All that has obviously affected the band. The aggression of their first albums (even under the name “Burn The Priest”) has given way to more melodic forms, leading the band to different orientations. Resolution’s “King Me” is quite the example.

So, after Randy’s incarceration and the announcements that the band would like to focus on their families for a while, there were the good news for a new release in 2015, under the title “VII – Sturm Und Drang”. Storm and stress, a title inspired by the homonym proto-Romantic movement in German literature.

The title alone is enough to signify that the band has gone through some serious self-criticism. The outcome is definitely different…different from what the band used to be. The sound and the compositions may have the distinctive touch of Lamb Of God, but there are elements that appear for the first time.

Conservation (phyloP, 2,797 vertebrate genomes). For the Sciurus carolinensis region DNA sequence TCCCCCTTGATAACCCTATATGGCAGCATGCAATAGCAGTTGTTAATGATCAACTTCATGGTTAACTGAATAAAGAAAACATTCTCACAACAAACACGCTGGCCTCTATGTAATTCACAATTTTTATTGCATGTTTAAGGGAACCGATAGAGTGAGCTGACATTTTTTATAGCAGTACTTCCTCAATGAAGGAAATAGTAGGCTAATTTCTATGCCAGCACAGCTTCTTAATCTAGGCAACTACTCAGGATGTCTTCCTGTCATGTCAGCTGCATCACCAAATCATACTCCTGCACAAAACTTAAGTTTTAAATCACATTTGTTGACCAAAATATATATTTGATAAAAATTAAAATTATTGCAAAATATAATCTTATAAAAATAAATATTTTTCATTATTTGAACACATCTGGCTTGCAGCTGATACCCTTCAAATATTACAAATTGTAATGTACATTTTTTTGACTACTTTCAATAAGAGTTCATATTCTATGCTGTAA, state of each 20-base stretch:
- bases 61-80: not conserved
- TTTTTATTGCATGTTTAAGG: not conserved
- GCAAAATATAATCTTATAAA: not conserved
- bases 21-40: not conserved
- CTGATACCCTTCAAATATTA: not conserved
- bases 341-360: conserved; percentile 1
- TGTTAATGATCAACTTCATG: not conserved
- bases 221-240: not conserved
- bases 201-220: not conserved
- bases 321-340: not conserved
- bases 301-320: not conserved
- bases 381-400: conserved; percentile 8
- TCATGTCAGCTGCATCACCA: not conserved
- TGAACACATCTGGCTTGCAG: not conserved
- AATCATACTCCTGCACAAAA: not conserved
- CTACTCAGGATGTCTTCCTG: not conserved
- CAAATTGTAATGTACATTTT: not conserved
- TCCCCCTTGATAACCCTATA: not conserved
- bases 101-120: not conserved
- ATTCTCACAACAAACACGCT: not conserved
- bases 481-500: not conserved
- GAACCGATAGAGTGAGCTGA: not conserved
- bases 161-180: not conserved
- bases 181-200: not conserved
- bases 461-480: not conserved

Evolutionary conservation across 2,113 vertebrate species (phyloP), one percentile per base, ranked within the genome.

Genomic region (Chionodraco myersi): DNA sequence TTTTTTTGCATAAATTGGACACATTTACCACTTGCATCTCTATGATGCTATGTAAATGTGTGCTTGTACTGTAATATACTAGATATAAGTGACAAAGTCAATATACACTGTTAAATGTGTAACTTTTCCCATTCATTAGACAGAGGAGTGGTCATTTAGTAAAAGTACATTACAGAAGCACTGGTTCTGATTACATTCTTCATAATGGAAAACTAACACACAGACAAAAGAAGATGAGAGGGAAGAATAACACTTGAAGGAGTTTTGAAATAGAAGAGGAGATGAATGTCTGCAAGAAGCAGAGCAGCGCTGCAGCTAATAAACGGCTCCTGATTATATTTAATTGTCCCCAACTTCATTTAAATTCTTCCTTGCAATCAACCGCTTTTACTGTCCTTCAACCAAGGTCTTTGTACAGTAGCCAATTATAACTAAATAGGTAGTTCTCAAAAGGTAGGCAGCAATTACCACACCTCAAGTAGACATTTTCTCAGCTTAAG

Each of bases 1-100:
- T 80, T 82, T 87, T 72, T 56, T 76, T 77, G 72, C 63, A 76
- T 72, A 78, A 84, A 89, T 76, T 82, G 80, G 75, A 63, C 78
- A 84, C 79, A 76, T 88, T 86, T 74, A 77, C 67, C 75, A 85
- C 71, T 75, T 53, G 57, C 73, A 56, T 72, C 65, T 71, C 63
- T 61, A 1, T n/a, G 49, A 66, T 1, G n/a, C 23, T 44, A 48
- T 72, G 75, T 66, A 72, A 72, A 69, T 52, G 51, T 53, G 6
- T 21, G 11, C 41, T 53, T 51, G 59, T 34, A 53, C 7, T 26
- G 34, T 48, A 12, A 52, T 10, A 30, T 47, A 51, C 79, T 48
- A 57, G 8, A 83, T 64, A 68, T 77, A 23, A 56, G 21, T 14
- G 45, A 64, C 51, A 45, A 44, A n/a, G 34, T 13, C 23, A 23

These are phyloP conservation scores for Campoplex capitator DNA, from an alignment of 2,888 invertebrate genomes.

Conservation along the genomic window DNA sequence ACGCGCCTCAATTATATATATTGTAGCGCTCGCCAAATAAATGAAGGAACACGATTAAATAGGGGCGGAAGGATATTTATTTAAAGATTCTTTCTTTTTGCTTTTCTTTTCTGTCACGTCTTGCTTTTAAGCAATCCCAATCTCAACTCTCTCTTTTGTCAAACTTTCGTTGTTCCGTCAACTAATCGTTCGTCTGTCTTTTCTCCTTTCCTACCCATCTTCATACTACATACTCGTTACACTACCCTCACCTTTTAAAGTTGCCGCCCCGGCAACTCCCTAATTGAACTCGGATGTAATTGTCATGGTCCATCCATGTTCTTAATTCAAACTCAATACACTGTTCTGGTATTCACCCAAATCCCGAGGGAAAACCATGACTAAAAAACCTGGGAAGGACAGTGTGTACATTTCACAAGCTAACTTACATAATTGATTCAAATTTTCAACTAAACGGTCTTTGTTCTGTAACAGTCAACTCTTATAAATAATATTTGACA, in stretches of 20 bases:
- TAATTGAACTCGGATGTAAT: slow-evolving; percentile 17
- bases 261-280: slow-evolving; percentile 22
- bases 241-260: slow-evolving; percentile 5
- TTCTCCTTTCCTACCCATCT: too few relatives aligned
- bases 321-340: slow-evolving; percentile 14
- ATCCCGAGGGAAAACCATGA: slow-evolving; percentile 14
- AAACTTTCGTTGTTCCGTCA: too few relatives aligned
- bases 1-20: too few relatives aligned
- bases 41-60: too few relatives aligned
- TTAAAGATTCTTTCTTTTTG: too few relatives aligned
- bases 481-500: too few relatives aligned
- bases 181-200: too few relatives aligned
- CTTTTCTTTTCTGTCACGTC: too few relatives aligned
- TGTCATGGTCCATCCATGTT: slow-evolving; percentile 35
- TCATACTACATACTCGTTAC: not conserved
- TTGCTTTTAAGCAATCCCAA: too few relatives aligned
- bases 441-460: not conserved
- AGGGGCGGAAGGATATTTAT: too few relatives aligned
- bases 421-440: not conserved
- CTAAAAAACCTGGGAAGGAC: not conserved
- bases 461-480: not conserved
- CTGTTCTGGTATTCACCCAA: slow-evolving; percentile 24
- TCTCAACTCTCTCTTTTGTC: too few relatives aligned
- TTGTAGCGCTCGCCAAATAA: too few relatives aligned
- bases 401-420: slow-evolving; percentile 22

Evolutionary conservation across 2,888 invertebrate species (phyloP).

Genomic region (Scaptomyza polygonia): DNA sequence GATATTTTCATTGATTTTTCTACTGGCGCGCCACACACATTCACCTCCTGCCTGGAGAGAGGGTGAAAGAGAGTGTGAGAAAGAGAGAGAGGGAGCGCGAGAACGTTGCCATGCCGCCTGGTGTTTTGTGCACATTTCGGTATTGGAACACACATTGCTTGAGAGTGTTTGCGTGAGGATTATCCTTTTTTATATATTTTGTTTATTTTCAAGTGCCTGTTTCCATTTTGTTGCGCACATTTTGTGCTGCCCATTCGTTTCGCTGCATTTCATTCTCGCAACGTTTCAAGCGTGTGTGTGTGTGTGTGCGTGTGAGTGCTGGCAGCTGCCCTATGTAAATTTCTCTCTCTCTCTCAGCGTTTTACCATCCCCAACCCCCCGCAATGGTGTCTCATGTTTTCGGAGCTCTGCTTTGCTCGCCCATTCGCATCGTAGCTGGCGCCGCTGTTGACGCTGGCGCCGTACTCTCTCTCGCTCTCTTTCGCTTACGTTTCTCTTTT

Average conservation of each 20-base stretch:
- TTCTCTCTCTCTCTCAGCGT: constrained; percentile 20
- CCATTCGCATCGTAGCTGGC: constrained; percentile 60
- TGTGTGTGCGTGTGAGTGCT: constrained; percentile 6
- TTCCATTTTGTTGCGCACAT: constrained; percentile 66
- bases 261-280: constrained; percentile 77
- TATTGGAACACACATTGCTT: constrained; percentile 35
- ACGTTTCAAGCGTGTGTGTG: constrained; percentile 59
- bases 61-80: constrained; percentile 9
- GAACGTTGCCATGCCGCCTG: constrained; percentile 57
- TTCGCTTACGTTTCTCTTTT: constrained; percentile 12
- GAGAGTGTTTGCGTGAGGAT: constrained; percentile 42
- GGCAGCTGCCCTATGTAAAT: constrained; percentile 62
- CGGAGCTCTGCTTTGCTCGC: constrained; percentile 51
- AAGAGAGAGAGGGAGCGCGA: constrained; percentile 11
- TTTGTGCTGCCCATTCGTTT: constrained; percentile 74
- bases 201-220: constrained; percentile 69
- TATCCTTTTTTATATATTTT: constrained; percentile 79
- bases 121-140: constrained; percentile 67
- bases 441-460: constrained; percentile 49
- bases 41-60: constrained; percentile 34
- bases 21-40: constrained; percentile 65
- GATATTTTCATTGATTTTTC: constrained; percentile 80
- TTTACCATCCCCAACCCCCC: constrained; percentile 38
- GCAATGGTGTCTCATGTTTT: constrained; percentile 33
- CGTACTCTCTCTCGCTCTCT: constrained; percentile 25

“Sturm Und Drang” is made of 10 songs, with each and every one of them differentiating from the others. There is a certain flow and an even transition from song to song; within every composition lies a core trademark to the band. There are moments though that will take you by surprise.

The fans who loved the band’s first albums (up until “Ashes of the Wake”) will get the same feeling as they did with their previous release. On the other hand, those who loved “Wrath” and “Resolution” will certainly enjoy the novelist experimental approaches followed on “Sturm Und Drang”.